LOS ANGELES — Caroll Spinney, who gave Big Bird his heat and Oscar the Grouch his growl for nearly 50 years on “Sesame Street,” died Sunday at age 85 at his Connecticut home, according to the Sesame Workshop.
The legendary puppeteer lived for some time with dystonia, which causes involuntary muscle contractions, the Sesame Workshop said in a statement.
Spinney voiced and exploited the two main Muppets since their inception in 1969, when he was 36, and performed them almost exclusively until his 80s on the PBS children’s television show which later moved at HBO. His death comes the same day that “Sesame Street” is honored for his lifetime artistic achievements as a recipient of the Kennedy Center Honors.
“Before coming to ‘Sesame Street,’ I didn’t feel like what I was doing was very important,” Spinney said when he announced his retirement in 2018. “Big Bird helped me find my purpose.”
Thanks to his two personas, Spinney gained enormous fame which earned him international tours, books, record albums, film roles and visits to the White House.
“Caroll was an artistic genius whose caring and loving outlook on the world helped shape and define Sesame Street from its beginnings in 1969 for over five decades, and his legacy here at Sesame Workshop and in the cultural firmament will be endless” , said the Sesame Workshop. noted.
But he never became a household name.
“I’m perhaps the most unknown famous person in America,” Spinney said in his 2003 memoir. “It’s the bird that’s famous.”
Spinney gave “Sesame Street” its emotional yin and yang, infusing the 8-foot-2 Big Bird with a childlike sweetness often used to deal with sad topics, and giving the trash-dwelling Oscar, whose voice Spinney is based on a New York taxi driver, a street cynicism that masked a tender heart.
“I like being miserable. It makes me happy,” Oscar often said. “But I don’t like being happy, so it makes me unhappy.”
For his colleagues, there was no question of which character the nice Spinney resembled.
“Big Bird is him and he is Big Bird,” former “Sesame Street” head writer Norman Stiles said in a 2014 documentary about Spinney.
It wasn’t easy being Big Bird. To play the part, Spinney strapped a television monitor to his chest as his only eyes outward. Then the body of the giant yellow bird was placed on top of him. He constantly held his right arm up to operate the head and used his left hand to operate both arms. The bird tended to sag more over the years.
In 2015, Spinney was content to provide the character voices. That year, the longtime PBS show signed a five-year pact with HBO that gave the premium cable channel the right to air new episodes nine months before they air on PBS.
Big Bird builder Kermit Love always insisted his design was a puppet, not a costume. But for many children, he was neither. He was real.
“Eight-year-olds discovered to their horror that he was a puppet,” Spinney told The Associated Press in 1987.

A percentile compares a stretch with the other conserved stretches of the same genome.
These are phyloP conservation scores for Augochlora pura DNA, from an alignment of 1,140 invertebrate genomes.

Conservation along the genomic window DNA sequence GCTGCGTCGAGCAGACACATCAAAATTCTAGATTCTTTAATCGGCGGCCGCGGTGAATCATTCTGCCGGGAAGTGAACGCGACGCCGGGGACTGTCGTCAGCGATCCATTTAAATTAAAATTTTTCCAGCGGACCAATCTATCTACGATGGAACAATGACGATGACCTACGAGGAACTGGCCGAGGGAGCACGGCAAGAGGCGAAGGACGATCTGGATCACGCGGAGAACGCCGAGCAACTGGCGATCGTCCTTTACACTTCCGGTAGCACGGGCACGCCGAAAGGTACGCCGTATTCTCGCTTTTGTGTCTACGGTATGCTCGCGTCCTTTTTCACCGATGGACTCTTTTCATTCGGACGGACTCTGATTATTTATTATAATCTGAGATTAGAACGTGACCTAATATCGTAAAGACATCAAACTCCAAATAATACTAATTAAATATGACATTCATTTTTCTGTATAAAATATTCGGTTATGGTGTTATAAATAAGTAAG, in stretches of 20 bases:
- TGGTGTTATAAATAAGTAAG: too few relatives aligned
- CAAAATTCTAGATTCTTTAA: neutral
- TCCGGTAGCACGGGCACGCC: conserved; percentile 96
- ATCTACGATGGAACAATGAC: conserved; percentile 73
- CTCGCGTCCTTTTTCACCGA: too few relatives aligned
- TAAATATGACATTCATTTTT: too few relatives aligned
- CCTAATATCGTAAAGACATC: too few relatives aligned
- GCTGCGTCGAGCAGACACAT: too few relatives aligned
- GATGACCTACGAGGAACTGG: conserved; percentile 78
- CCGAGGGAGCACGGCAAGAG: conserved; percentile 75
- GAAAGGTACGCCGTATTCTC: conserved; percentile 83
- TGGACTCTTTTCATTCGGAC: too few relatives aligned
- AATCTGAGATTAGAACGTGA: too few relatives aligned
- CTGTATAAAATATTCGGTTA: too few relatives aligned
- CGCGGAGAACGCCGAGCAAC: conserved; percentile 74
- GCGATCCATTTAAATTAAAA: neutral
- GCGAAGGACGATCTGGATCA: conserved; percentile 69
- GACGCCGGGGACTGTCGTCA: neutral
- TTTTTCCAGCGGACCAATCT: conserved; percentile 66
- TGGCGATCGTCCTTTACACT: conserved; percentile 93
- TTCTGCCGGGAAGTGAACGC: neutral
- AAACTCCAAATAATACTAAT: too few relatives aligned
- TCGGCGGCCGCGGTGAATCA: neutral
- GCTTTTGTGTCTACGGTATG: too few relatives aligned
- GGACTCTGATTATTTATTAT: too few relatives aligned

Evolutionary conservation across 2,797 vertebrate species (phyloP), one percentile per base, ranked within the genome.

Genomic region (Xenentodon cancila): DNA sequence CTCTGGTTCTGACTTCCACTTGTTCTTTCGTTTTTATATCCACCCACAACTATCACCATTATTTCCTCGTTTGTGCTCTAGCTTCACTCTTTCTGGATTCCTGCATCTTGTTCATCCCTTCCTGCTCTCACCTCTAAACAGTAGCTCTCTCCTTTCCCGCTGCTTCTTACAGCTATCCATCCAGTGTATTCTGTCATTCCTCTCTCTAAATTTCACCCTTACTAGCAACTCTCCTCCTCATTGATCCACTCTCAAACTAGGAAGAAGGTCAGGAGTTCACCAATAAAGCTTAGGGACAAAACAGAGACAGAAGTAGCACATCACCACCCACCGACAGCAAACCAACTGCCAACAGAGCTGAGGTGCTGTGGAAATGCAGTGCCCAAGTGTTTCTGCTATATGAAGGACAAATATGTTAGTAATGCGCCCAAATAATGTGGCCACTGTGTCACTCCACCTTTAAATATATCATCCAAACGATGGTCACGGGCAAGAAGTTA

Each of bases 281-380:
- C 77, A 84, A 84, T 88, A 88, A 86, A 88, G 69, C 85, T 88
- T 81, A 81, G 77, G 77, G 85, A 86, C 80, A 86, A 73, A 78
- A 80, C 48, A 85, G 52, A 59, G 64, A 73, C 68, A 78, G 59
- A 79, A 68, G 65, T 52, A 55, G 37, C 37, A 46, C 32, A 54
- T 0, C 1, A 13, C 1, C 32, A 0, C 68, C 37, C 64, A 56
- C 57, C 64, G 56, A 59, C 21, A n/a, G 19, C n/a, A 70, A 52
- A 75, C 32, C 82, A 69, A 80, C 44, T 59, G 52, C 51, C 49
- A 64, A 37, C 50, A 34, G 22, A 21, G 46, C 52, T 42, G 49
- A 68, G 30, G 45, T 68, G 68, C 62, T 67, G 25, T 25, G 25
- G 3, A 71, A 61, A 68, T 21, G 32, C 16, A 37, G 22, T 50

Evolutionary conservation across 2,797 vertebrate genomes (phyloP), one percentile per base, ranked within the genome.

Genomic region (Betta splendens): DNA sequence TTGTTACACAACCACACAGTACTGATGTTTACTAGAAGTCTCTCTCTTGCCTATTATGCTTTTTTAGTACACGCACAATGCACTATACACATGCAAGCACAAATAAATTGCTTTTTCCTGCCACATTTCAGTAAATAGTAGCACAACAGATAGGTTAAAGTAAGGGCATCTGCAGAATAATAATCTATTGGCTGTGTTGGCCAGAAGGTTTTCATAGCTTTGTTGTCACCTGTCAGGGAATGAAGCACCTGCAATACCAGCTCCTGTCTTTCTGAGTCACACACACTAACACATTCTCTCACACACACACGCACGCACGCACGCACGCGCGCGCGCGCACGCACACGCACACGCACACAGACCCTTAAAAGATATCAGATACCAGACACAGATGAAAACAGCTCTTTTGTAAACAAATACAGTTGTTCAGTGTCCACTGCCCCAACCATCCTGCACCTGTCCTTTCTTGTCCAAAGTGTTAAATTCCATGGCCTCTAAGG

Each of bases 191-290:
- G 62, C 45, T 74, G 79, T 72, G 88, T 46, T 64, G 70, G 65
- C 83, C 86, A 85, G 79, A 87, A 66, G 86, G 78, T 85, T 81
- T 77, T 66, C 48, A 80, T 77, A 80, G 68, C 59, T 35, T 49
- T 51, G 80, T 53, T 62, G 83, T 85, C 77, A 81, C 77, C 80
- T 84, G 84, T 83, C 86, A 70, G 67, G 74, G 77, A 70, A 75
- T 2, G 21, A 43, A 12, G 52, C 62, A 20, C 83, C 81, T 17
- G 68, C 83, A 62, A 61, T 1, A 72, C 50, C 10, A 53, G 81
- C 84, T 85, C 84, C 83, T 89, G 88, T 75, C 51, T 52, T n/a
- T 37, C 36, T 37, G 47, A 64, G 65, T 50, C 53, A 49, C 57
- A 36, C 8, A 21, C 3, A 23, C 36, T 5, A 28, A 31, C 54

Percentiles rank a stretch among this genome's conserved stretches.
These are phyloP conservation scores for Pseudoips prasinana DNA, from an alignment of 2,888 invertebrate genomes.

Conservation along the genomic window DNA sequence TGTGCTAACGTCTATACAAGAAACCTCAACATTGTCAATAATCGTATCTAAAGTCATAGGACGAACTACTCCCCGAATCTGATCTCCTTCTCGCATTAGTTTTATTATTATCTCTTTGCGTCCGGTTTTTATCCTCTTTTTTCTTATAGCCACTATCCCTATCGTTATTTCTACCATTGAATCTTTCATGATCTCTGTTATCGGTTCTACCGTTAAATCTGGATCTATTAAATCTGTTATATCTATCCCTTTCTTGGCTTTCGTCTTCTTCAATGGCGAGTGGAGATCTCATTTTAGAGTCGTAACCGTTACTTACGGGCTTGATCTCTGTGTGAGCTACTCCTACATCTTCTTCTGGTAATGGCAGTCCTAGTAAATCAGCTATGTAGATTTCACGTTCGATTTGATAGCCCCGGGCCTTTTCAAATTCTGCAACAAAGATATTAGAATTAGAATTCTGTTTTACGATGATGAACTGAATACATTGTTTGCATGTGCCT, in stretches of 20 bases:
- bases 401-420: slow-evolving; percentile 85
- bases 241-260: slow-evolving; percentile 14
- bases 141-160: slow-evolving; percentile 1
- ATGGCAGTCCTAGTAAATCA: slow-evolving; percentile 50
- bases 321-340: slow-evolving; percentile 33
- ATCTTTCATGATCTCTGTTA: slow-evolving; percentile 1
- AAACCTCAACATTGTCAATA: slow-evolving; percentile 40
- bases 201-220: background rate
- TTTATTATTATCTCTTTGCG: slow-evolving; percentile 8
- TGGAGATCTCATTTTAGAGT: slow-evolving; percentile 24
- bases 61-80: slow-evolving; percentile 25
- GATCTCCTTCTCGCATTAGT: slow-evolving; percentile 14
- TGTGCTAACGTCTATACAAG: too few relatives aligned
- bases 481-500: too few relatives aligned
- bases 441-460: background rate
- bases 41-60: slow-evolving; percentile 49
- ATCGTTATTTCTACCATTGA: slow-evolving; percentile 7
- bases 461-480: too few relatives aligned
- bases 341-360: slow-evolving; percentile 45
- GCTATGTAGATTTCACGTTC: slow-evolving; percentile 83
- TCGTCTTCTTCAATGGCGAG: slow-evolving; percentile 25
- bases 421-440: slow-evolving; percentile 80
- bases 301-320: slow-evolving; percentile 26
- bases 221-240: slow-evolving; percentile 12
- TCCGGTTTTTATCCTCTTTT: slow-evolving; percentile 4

Born in 1933 in Waltham, Massachusetts, Spinney had a deeply supportive mother who built him a puppet theater after he bought his first puppet, a monkey, when he was 8 years old.
He spent four years in the US Air Force after high school, then returned to Massachusetts and broke into television. He teamed up with fellow puppeteer Judy Valentine for their own daily series, then worked on a Boston version of the clown show “Bozo’s Big Top.” Spinney at this time had three children, Jessica, Melissa and Benjamin, all from his 1960 to 1971 marriage to Janice Spinney. He then married his second wife Debra in 1979, and the two were almost inseparable for the rest of his life.
It was after a disastrous performance at a puppet festival in Utah that Spinney met puppet master Jim Henson, who came backstage and said, “I liked what you were trying to do,” Spinney recalled, telling Henson, in his memoir.
Spinney would join the Muppets team when “Sesame Street” was set to transform them from a popular phenomenon into an American institution. Henson brought his signature character, Kermit the Frog, to the show. His right-hand man Frank Oz will become famous via Grover and Cookie Monster. Together they created Ernie and Bert.
But Big Bird would go on to become the show’s biggest star, his name and image being synonymous not only with “Sesame Street,” but also with PBS and children’s television. The character was typically used for comedy, but his innocence and questioning were also useful when serious matters needed to be addressed. When “Sesame Street” shopkeeper Mr. Hooper died, Big Bird had to learn to come to terms with death, saying in the memorable 1983 episode that “He has to come back. Who’s going to take care of the store? Who’s gonna make my birdseed milkshakes and tell me stories?”
When Henson died suddenly in 1990 at the age of 53, leaving the Muppet world devastated, Big Bird played the same role in real life. At the funeral, Spinney appeared alone on stage in full Big Bird costume and sang “It’s Not Easy Bein’ Green”, Kermit’s signature song.
“It was extraordinarily moving,” Oz said in the Spinney documentary. “It tore people apart.”
Spinney said he was crying under the feathers but he walked through the song, looking up at the sky and saying, “Thank you Kermit”, before walking away.
Sesame Street co-founder Joan Ganz Cooney said Sunday that her longtime colleague and friend Spinney “not only gave us Big Bird and Oscar the Grouch, he also gave a lot of himself.” .
“We at Sesame Workshop mourn his passing and feel immense gratitude for all he gave to Sesame Street and children around the world,” she said.